Today’s Morning File is written by Selena Ross. I used to be a reporter at the Chronicle Herald, and sometimes (often) get Nova Scotia news nostalgia, so here I am helping Tim take time off.
1. Northwood serves prison food, but worse — supposedly.
Northwood long-term care facility gets just $4.70 per day from the province to feed each of its 480 residents, CBC reporters Elizabeth Chiu and Jon Tattrie learned.
That’s shockingly low, and one thing that suggests it’s below the bare minimum is that the home scrounges together 70 cents extra per person per day, out of other sources, to top it up. Still, it can’t afford fresh produce in the winter, and every day the cooks work a “miracle,” said Janet Simm, the home’s CEO.
“If we, for example, offer salmon on a day, that would consume more than half of our daily allotment for an individual.”
Health Minister Leo Glavine says the food quality hasn’t deteriorated after the home’s one-per cent funding cut. But Simm upped the ante, telling CBC that her residents get less than half of the food funding as inmates at Burnside jail, which is $10.62 each per day.
That’s an annoying comparison, said blogger Chris Parsons, who used to work for Northwood and attested on Facebook that nursing home food is “appalling.” (Sorry, no link available to his post.) But “a half decent meal is something everyone deserves,” including inmates, he wrote. “All this means is that you can double a shitty budget and it will still be shitty,” his friend added.
The biggest issue with drawing the parallel is that, as Glavine pointed out halfway down the CBC story, food funding at Burnside covers cooks’ salaries and groceries, whereas at Northwood it only covers groceries. The cost of labour is, of course, huge.
2. Syrian refugees leave Cape Breton for Halifax
A Syrian family that was sponsored by a large group in Marion Bridge, Cape Breton, has decided after only six months there to move on to Halifax, reports Laura Jean Grant of the Cape Breton Post. The family, which has four young children, has friends from Syria who live in Halifax, and there are more Arabic speakers there, they told their sponsors.
For Nova Scotians hoping that young Syrian families would happily settle in rural areas, this story is a sad counterpoint to the tale of Assam Hadhad, the former chocolatier who set up shop almost immediately after arriving in Antigonish. But it’s hard to ignore a last key detail here:
“They wanted to be closer to their friends and felt more comfortable there with people that can speak their own language because there’s many (refugee) families that went to Halifax, mostly because Halifax has a federal-provincial agency that deals with refugees and we don’t have one in Cape Breton.”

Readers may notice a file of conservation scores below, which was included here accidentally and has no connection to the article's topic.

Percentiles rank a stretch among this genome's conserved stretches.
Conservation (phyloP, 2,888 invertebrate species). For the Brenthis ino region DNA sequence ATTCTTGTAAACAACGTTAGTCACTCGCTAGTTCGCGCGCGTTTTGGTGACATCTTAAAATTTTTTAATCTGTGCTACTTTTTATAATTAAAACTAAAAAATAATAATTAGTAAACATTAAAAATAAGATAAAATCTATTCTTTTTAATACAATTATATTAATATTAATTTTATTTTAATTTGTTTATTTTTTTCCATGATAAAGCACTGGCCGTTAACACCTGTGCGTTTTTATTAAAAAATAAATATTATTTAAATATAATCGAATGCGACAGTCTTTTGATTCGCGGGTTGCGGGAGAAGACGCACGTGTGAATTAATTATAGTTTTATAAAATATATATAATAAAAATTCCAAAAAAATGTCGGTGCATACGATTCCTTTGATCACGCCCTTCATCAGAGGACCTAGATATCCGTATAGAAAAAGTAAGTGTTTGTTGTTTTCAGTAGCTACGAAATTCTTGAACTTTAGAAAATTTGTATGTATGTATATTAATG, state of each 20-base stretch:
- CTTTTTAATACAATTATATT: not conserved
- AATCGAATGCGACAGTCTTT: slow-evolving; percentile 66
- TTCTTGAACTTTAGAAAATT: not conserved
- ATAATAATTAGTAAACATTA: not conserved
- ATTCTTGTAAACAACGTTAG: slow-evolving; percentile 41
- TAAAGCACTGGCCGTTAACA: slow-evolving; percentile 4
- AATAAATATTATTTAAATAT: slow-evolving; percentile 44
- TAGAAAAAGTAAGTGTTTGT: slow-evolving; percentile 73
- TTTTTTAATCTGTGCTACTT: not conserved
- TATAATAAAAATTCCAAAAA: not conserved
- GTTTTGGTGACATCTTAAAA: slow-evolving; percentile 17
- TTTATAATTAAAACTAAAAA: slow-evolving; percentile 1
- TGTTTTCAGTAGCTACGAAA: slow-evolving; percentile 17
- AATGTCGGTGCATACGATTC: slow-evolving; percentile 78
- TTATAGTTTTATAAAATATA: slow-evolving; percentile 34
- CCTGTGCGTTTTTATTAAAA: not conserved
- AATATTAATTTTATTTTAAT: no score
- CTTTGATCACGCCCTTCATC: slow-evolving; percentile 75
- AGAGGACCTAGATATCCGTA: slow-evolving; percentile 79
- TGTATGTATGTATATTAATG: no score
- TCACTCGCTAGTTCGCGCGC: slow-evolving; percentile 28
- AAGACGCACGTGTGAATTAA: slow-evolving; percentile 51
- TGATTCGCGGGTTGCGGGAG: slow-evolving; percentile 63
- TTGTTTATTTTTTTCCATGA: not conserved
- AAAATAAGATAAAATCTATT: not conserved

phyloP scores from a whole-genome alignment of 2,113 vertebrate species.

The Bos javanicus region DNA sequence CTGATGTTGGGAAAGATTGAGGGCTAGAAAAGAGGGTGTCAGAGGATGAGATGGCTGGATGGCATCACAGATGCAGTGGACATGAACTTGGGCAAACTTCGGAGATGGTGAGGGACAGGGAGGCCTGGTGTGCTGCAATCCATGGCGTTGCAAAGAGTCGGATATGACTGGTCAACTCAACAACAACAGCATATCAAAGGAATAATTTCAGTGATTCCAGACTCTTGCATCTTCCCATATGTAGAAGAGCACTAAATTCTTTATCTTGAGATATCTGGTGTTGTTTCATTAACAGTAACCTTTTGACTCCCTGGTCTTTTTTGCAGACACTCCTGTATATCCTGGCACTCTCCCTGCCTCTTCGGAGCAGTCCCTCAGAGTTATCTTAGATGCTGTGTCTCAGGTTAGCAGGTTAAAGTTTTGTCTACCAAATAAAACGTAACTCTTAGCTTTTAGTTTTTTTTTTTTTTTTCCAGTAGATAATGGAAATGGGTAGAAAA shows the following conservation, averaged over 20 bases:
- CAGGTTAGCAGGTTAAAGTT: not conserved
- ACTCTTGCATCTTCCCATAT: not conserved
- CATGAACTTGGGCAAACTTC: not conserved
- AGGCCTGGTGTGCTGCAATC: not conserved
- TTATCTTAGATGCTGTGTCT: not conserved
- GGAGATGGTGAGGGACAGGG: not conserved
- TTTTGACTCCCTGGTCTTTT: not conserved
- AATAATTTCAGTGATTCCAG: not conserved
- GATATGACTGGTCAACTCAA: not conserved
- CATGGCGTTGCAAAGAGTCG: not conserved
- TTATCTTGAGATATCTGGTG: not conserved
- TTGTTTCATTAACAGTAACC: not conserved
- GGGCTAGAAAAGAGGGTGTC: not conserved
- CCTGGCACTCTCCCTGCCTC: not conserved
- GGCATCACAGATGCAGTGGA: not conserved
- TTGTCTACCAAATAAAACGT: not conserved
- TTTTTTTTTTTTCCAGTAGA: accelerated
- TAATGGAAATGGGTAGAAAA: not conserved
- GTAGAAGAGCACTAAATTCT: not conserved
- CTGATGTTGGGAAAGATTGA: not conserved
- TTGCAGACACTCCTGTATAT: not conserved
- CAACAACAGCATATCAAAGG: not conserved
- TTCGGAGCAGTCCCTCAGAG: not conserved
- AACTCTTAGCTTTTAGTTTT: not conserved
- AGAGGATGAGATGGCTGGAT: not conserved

They may be talking about Halifax’s ISANS, which is dedicated to helping settle refugees and immigrants. The province provided grants of up to $1,000 to other communities welcoming refugees. But it would be nearly impossible for rural sponsors to match the translation services, job-hunting help and everything else the pros provide.
3. Sorry to be the one to tell you, but…
The rat population is up by as much as 20 per cent in some parts of Nova Scotia, Adam MacInnis writes in the New Glasgow News. It’s been reported before that rat numbers are up, probably because of the warm winter and a longer-term increase in composting, among other reasons. But apparently it’s been especially dramatic this summer, making people realize that they weren’t fully informed about all the specific ways rats are horrifying:
“When a call comes in, McCarthy said he’s usually told the rat is the size of a cat. But a lot of that has to do with rats puffing up their fur to look bigger…he said.”
🙁 🙁 🙁
1. Wearing blackface to Beyonce
Rebecca Thomas, Halifax’s poet laureate, was on CBC’s Information Morning yesterday to talk about seeing people at the A Tribe Called Red show on Friday who had fake war paint smeared on their faces. When she and her friends confronted them, the paint-wearers said they were just having fun.
At this relevant time of year, between summer festival season and Halloween, Thomas asked an interesting question: why don’t people judge indigenous “dress-up” as harshly as they do blackface?
“…redface still has this strange kind of OK-ness about it.”
Anyone have an answer?
2. Steeling yourself to bike
In the wake of the most recent serious bike accident in Halifax, Erica Butler wrote a great piece yesterday breaking down the risks of urban cycling by weighing the data that’s out there. The result? In Halifax, cycling is likely a little riskier than walking and more than twice as risky as driving a car. That sounds awful, but it’s not where the decision ends, she writes.